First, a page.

Thousands of German car plants workers to strike over pay, working hours


FRANKFURT: Some of the biggest names in Germany’s auto industry – BMW, Daimler, Audi and Porsche – were contending with mass strikes on Friday in a dispute over pay and working hours.

At BMW in Munich around 7,000 employees went on strike, said Horst Lischka of IG Metall, Germany’s biggest union, which is leading the 24-hour walkouts in the metal and electronics industry.

“The whole parent plant is at a standstill,” he added.

Over the course of Friday’s strikes, 300,000 workers are expected to lay down their tools. Around 200,000 did the same on the two previous days.

IG Metall is demanding a 6 per cent pay rise for its members, around double what employers have offered. The union is also demanding a provision that would let some workers, for example, parents of small children or those taking care of sick relatives reduce their hours to 28 a week for two years.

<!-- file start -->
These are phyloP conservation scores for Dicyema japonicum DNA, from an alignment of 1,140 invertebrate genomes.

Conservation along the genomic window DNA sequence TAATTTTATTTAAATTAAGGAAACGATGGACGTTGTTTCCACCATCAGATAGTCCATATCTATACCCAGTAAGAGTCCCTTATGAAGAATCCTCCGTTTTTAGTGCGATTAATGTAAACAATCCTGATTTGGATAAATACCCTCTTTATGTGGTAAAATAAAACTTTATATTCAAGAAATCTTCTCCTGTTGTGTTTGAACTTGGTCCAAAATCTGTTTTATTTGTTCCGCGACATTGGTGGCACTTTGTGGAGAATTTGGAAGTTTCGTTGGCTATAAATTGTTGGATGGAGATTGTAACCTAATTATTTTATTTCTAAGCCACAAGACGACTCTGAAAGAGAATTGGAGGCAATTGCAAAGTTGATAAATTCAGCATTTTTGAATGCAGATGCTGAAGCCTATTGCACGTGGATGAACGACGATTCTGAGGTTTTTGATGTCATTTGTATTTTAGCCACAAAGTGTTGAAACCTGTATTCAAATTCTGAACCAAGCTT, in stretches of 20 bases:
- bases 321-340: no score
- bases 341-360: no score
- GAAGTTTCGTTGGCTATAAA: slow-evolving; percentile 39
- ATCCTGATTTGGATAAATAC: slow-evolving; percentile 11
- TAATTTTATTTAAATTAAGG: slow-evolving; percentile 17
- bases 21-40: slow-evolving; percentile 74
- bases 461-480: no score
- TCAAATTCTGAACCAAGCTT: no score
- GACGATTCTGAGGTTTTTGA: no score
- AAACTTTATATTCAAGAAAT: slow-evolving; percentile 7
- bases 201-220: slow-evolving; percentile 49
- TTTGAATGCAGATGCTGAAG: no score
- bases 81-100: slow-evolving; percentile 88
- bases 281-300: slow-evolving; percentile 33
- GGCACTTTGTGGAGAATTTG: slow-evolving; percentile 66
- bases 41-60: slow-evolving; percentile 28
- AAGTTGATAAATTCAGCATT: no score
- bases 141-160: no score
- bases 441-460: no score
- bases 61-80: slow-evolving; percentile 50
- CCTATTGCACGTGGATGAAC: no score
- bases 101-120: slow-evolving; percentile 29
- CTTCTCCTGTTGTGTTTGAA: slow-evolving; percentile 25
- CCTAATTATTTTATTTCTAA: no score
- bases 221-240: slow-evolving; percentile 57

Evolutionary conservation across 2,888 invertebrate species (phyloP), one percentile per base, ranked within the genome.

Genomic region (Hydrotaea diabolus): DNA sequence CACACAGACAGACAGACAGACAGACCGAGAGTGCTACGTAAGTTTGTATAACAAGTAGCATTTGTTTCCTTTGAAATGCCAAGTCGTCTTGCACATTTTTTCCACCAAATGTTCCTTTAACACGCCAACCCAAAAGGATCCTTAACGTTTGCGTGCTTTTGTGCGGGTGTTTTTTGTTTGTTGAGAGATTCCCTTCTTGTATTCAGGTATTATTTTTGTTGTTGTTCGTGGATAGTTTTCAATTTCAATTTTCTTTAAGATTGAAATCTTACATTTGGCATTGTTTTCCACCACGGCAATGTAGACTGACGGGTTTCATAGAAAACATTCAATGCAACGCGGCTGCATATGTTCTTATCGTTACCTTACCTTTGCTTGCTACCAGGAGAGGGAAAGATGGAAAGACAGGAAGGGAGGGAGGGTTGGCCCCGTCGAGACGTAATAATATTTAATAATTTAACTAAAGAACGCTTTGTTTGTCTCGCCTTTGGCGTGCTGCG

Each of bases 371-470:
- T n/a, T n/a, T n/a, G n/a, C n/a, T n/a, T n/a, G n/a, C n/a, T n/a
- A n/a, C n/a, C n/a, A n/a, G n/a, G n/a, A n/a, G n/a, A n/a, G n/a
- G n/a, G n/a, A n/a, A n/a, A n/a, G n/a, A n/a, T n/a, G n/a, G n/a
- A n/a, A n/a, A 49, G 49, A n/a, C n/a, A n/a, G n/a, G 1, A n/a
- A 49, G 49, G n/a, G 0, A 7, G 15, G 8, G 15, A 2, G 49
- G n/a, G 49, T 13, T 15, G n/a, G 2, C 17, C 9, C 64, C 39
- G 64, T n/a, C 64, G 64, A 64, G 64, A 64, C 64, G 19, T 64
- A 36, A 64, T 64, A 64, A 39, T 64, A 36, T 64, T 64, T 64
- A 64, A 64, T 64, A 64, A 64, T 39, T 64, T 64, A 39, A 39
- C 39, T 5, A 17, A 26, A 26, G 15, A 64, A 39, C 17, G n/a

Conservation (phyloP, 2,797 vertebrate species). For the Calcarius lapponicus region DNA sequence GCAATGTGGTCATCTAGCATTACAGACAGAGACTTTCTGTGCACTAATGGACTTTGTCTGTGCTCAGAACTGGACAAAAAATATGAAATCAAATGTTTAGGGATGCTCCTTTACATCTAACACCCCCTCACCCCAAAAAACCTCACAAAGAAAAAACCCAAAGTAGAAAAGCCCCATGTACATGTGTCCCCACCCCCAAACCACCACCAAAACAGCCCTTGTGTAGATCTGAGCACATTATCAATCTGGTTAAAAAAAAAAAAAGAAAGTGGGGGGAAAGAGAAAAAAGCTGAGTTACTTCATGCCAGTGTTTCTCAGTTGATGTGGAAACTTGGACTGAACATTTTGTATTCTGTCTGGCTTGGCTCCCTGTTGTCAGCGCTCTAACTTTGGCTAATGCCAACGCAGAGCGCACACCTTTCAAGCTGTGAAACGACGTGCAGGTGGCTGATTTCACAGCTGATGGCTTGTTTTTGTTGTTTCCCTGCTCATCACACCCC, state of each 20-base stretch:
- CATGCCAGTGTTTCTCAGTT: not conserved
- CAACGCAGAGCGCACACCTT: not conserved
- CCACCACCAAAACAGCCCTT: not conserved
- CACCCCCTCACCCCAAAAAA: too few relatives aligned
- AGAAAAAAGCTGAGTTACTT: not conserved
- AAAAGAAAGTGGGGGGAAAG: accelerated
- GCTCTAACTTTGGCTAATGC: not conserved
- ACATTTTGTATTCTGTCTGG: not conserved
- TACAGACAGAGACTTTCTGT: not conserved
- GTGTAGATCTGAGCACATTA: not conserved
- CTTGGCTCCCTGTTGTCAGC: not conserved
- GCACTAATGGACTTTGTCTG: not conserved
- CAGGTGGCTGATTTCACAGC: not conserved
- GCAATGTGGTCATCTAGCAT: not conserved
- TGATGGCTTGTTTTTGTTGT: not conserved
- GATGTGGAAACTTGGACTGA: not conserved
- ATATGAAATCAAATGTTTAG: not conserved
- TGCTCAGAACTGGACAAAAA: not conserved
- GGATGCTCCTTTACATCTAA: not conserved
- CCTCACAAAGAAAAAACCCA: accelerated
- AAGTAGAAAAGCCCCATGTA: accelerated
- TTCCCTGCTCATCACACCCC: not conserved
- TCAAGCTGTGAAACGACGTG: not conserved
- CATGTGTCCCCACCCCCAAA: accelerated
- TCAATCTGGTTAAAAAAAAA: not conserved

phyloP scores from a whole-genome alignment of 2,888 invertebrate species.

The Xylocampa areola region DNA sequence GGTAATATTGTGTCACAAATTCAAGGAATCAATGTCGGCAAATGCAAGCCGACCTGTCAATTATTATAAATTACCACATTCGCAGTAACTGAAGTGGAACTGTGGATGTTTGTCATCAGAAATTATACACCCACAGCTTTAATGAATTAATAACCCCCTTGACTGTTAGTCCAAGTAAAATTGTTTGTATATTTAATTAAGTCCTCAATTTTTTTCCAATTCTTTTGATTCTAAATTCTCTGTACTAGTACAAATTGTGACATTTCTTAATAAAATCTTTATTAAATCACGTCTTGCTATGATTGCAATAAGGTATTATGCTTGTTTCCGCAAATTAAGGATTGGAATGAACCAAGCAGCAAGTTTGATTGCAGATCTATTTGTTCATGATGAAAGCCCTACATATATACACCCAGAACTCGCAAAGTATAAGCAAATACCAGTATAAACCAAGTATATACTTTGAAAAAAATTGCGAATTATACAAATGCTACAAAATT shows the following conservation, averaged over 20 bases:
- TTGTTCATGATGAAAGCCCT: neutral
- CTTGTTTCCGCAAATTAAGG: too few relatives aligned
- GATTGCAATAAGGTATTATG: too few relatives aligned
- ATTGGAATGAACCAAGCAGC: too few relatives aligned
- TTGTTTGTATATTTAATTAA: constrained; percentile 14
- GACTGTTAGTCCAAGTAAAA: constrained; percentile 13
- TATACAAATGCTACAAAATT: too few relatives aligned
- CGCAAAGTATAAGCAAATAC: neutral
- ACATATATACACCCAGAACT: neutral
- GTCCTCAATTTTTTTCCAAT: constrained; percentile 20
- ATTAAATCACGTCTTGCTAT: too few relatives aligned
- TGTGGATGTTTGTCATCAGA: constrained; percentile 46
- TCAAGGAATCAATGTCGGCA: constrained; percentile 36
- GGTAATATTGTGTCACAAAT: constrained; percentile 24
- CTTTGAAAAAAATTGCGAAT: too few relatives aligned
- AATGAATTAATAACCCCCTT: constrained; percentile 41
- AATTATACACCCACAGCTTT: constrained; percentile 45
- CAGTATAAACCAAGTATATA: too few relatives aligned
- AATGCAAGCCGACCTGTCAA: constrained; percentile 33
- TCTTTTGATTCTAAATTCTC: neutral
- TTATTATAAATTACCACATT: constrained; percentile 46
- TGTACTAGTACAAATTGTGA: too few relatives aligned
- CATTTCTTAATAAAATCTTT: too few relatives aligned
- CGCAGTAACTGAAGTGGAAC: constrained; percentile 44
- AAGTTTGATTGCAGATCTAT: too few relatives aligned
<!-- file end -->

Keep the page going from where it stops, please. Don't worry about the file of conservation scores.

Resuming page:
Several hundred strikers were gathered at the entrance to the BMW facility in the Bavarian capital.

The Munich-based carmaker’s largest plant is around 100 kilometres south-west of Dingolfing, where 13,700 employees took part in the industrial action, union member Robert Grashei reported.

As a result, “1,600 cars cannot be built today,” he said, referring to the plant’s daily production rate.

Around 3,600 workers failed to show up for the night shift at three locations in and around Germany’s manufacturing hub of Stuttgart, according to the union.

“In the Daimler factory in Sindelfingen [south-west of Stuttgart], all entry gates are occupied by pickets,” said Rebekka Henschel of IG Metall.

The Sindelfingen plant was one of the three facilities affected, alongside another Daimler location and a Porsche factory.

Two Audi workshops in the southern state of Bavaria had been closed since 6 am (0500 GMT), a union spokesman said, but he was unable to say how many employees were striking there.